Russell Crotty’s work seems self-evidently “amateur,” in the etymological sense of the term1 : he is a surfer who doodles the surf, a hobbyist astronomer who sketches the stars. Crotty’s transcription of the natural world conveys a straightforward fascination with its marvels: crashing waves, haunting landscapes, and sublime universes. Yet a drawing such as Hale Bopp Over Acid Canyon (1999) conceals a complex infrastructure. As is often true of talented artists, apparent simplicity is achieved only through technical mastery and conceptual diligence.
Hale Bopp was one of the brightest comets ever recorded. Although Crotty’s tondo format mimics the view through the telescope he uses to stargaze, Hale Bopp was in fact perceptible by the naked eye from May 1996 to December 1997. The artist has captured the celestial phenomenon as he may have seen it over Acid Canyon, a county park in Los Alamos, California.
In Crotty’s drawing, he has reversed the intuitive behavior of matter. To human eyes, outer space is always the backdrop, the emptiness against which focal points are determined. But in Hale Bopp Over Acid Canyon the comet becomes negative space, and the dark sky is filled with the artist’s residual ink. Crotty circumscribes the comet and accompanying stars, defining them through the absence of ballpoint pen marks. Instead of amenably fading into the background, Crotty’s empty spaces push forward, asserting presence amidst the tightly controlled marks of a concentrated scribble. At the bottom of the drawing, that darkness—not the uniform jet-black of comic books but the gradated expanse visible in every night’s sky—collides into teeming handwritten reiterations of the drawing’s title. Whether intended as a continuation of space or an indicator of the transition to land, this textual element corroborates the work’s subjective existence: this is not a photograph of the comet, but a record of it translated by the idiosyncratic human observer.
Crotty is well aware that his drawings could hardly serve astronomers attempting elaborate calculations. He has explained, “At some point I just start putting stars in. It goes from being ardently empirical to something else: it’s not so much that these drawings have a foundation in reality as that they have an experience in reality.”2 David Frankel aptly summarizes Crotty’s approach as “a humanistic version of science, perhaps informed by the Victorian gentleman astronomer.”3 Not only is the artist’s approach humanistic—in the sense that he emphasizes the perception of astral events over the gathering of quantifiable data—but his naturalist’s interests provide the occasion for philosophical ruminations.
Our perception of events in outer space is always delayed; it could be called “reactionary.” Crotty has alluded to his fascination with the element of time as it affects his astronomical observations: “A telescope is like a time machine. When you look at Saturn you’re looking at light that’s an hour and a half old. When you’re looking at some galaxies, you’re looking at something 50 million light years away.”4 In Hale Bopp Over Acid Canyon, he synthesizes and tangles the complicated relationship between humanity and the celestial, a relationship that challenges the strictures of time. Herein is the time distant past, which the stars experienced prior to our viewing of them; the time present, as the comet streaks over the canyon; and the time extended, during which the artist laboriously writes out his lines of text. The work sets forth its own history, and the layers of experience were all Crotty’s before they were belatedly relayed to us. The stars that had shone long before they shined to Crotty are now shown to us. The comet that once streaked now streaks, and the artist wrote words that we now read.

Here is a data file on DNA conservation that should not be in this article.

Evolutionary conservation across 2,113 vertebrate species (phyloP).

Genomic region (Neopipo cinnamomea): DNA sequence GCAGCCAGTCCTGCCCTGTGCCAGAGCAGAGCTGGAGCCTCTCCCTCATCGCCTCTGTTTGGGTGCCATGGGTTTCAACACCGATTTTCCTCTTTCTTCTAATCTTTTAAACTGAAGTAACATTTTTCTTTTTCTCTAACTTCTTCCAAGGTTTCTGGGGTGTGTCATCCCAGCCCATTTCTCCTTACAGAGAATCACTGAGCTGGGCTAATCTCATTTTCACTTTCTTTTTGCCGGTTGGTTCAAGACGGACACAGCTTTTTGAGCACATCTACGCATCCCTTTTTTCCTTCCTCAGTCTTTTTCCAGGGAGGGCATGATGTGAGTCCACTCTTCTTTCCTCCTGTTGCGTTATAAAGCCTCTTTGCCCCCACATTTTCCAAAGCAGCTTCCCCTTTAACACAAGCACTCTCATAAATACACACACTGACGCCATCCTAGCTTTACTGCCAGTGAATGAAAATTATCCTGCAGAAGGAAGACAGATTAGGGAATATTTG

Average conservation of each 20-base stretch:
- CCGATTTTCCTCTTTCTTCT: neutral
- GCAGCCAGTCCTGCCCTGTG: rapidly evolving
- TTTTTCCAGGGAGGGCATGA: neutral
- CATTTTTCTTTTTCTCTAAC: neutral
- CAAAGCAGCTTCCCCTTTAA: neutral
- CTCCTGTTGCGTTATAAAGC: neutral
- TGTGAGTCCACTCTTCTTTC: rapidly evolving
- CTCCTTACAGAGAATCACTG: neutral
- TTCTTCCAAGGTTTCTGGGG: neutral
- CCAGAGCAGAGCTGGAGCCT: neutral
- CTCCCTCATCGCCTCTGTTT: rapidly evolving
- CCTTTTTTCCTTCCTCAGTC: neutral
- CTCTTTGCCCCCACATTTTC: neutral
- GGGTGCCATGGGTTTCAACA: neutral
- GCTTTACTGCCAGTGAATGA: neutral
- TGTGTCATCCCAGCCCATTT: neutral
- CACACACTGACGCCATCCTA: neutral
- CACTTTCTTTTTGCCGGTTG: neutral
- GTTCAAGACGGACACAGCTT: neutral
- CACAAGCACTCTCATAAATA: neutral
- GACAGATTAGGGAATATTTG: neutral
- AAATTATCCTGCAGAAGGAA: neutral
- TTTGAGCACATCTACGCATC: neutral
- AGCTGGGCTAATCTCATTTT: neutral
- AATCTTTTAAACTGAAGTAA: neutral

Crotty has described how, through observation, “You start realizing [the] distances and ages of these things.”5 “These things” encompasses the natural and ancient systems whose appeal to the artist preceded his idiosyncratic artistic treatment of them. He admits a “bit of sentimentality” about “deep time,” which substantiates the amare root of his amateurism. But Crotty’s love, rendered with a schoolboy’s delight, is actually the devotion of a mature artist, whose homage to his muses takes the form of beautiful and complicated visual explorations of the natural world: finite, but, from our perspective, boundless.
1. amateur, n. Etymology: < French amateur < Latin amātōr-em, n. of agent < amā-re to love. One who loves or is fond of; one who has a taste for anything. Oxford English Dictionary, 2012.
2. Quoted in David Frankel, “Russell Crotty” in Russell Crotty (Seattle: Marquand Books, 2006): 8.
3. Frankel, “Russell Crotty,” 10.
4. Ibid, 12.
5. In Ian Berry, “A Dialogue with Karen Arm, Russell Crotty, and John Torreano at the Tang Museum on February 5, 2005” in A Very Liquid Heaven by Ian Berry, Margo Mensing, and Mary Crone Odekon (Saratoga Springs, New York: The Frances Young Tang Teaching Museum and Art Gallery at Skidmore College, 2005): 125.
Russell Crotty Biography